Romanzen aus Die Schöne Magelone
Johannes Brahms

Romanzen aus Die Schöne Magelone

Roderick Williams

Label: Champs Hill
Format: CD
Barcode: 5060212591111
Catalog number: CHRCD 108
Releasedate: 06-10-17
- 2 CDs for the price of 1

- Roderick Williams was the winner of the 2016 RPS Singer award, is the Artistic Director of Leeds Lieder and in demand around the world as a recitalist, in opera and with orchestras


Either I am a sucker for late-Romantic song or perhaps for histrionic fairytales of derring-do and blushing maidens, but I for one was enthralled by Brahms’s ‘Die schöne Magelone’ on first hearing. It was presented in such a way as to grip the audience from the outset: a narrator set the scene and linked the songs, all of this in an exciting, modern English précis, while the songs themselves were performed in German by a range of young singers and pianists, each one encapsulating the heightened emotion of each piece. I left the recital with the sort of heart-pounding best described by the likes of Berlioz.

When the opportunity came for me to learn these songs, I relished the chance, finding along the way that Brahms’s glorious, sweeping vocal lines really suited my voice. I revelled in the ardour of emotion in Tieck’s lyrics, channelling my inner Romantic adolescent. Pianist Roger Vignoles enlisted the wonderful Julia Somerville to narrate between the songs using Roger’s own reduction of Tieck’s story and the three of us, like troubadours of old, presented this epic fairytale in concerts around the country.

It is easy for us sophisticates in the twenty-first century to treat such material with a certain hauteur, or even ridicule. But what I noticed in concert, especially as Julia’s narration unfolded, giving me a chance slyly to observe the audience, is that people were very quickly spellbound by the tale. All of us, I observed, love to be told a story.

I am hugely grateful to Champs Hill for allowing me the privilege of recording these songs and the Vier Ernste Gesänge. When the sessions were all but finished, I begged for the indulgence of those present and asked to record Roger’s English narration, pretty much on a whim. I hoped it might help persuade some audiences, perhaps unfamiliar with these songs and especially out of their context, that this really is a most terrific and enchanting work. I hoped it might connect with the wide-eyed child in us all, anyone who cannot resist “Once upon a time...”.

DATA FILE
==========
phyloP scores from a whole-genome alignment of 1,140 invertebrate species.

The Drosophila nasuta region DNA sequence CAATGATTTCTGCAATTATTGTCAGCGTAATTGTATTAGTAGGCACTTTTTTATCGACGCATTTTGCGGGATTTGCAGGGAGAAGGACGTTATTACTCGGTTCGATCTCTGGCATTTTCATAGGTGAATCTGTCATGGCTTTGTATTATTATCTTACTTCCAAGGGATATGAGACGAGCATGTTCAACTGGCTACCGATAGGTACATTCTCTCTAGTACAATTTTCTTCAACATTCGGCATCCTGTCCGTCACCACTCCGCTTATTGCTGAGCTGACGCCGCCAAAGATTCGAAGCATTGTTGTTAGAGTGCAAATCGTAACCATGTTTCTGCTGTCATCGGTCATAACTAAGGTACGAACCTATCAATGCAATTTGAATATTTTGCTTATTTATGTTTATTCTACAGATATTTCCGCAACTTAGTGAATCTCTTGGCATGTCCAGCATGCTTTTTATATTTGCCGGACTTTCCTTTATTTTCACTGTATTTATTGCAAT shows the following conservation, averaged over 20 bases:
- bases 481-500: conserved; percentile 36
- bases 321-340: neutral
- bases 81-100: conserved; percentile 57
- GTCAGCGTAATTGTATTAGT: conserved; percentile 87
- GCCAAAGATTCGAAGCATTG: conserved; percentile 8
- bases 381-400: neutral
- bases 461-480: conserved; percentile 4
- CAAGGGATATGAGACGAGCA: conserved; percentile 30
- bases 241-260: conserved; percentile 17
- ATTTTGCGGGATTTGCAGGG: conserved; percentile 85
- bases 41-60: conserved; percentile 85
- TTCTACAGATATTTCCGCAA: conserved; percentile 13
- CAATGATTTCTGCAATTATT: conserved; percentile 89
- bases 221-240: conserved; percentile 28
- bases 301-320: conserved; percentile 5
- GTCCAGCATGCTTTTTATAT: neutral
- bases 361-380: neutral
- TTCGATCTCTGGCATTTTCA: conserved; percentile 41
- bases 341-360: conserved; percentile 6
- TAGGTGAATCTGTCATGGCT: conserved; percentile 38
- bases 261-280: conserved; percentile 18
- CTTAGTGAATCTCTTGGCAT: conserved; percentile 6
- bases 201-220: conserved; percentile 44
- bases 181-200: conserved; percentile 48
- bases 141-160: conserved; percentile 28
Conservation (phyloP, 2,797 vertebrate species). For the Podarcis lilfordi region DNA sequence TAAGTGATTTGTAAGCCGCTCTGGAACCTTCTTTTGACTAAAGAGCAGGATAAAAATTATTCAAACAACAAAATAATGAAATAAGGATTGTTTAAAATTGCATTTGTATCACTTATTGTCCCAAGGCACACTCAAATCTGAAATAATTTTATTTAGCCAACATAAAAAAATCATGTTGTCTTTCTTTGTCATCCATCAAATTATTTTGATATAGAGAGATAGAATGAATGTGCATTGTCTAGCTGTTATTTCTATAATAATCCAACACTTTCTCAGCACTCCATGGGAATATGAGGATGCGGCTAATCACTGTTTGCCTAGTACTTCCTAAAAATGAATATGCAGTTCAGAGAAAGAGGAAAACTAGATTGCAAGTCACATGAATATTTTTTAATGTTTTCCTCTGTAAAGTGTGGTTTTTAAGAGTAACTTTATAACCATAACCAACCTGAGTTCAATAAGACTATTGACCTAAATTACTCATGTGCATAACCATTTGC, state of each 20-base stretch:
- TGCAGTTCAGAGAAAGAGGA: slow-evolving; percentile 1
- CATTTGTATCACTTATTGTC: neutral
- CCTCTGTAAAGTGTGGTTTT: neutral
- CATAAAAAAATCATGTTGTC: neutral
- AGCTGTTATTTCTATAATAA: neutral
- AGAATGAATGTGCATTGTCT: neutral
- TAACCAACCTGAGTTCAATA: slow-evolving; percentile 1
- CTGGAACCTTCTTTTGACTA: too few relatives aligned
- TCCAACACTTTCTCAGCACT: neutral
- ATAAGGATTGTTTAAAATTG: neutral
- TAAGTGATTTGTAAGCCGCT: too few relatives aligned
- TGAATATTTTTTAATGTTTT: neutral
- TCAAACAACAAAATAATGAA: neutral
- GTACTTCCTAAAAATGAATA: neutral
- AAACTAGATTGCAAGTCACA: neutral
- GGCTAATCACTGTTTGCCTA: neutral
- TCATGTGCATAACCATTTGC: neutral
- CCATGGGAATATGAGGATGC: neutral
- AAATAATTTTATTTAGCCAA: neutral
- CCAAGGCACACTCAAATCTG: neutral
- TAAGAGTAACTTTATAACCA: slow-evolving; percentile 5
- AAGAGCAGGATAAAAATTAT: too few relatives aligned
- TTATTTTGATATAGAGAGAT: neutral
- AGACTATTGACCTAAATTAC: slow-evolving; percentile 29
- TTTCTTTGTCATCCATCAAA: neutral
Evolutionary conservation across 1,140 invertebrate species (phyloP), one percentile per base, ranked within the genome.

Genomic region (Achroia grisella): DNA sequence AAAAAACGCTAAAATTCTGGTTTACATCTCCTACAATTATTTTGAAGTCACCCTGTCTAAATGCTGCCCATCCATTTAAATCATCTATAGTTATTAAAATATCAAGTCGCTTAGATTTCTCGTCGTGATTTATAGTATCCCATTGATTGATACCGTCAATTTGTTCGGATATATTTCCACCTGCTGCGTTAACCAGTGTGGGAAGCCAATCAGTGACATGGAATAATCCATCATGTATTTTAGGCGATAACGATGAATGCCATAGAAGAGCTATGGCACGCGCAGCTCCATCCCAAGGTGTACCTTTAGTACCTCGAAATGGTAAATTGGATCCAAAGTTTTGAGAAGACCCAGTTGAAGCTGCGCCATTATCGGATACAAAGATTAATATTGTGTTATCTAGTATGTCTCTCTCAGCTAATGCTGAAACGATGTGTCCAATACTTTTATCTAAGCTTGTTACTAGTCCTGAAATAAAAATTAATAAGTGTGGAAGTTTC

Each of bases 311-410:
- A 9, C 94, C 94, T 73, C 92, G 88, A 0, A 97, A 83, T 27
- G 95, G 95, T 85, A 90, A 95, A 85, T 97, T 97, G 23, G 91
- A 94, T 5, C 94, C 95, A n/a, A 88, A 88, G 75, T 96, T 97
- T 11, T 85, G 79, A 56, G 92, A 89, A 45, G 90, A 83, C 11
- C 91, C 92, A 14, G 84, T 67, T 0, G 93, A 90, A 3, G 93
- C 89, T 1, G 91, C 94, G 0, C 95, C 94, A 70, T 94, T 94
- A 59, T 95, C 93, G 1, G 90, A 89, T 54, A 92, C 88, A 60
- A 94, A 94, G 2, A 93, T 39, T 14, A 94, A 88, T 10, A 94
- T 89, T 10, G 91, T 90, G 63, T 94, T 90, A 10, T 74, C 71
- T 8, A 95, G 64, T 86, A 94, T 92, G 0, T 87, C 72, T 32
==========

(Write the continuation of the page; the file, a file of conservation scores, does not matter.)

Roderick Williams encompasses a wide repertoire, from baroque to contemporary music – on the concert platform, in the opera house, and in recital.

Roderick began his international singing career as a choral scholar in the choir of Magdalen College, Oxford, where he read Music. He trained in opera at the Guildhall School of Music and Drama (which recently appointed him as a Fellow). He has since sung concert repertoire with all the BBC orchestras and with many other orchestras and choirs in the United Kingdom, throughout the continent of Europe and as far afield as San Francisco, Rio de Janeiro, Kuala Lumpur, Melbourne and Tokyo. His many festival appearances include the BBC Proms (most notably the Last Night in 2014), Edinburgh, Cheltenham, Aldeburgh – and the Three Choirs Festival, whose Association invited him to become their President in 2016, in succession to Dame Felicity Lott.

He enjoys relationships with the major UK opera houses, and was especially associated with the baritone roles of Mozart – The Count in The Marriage of Figaro being his particular favourite. In 2016 he sang the title-rôle in Tchaikovsky’s Eugene Onegin and, later in the same year, in Britten’s Billy Budd. He enjoys the challenge of modern music and has sung world premieres of operas by, among others, Michel van der Aa and Sally Beamish.

He is an accomplished recital artist, popular at venues and festivals including London’s Wigmore Hall and Kings Place, and at the Oxford Lieder Festival. His recitals have frequently been broadcast on BBC Radio 3. He is known for his interpretation of English song, which is well represented in an extensive discography now numbering more than seventy entries. In 2016 he was the choice for the Royal Philharmonic Society’s Singer Award.

Roderick Williams is also a composer with a growing international reputation in the field of choral writing and song. In 2016 he won the Choral Award of the British Academy of Songwriters, Composers & Authors for his composition, Ave Verum Corpus Re-imagined.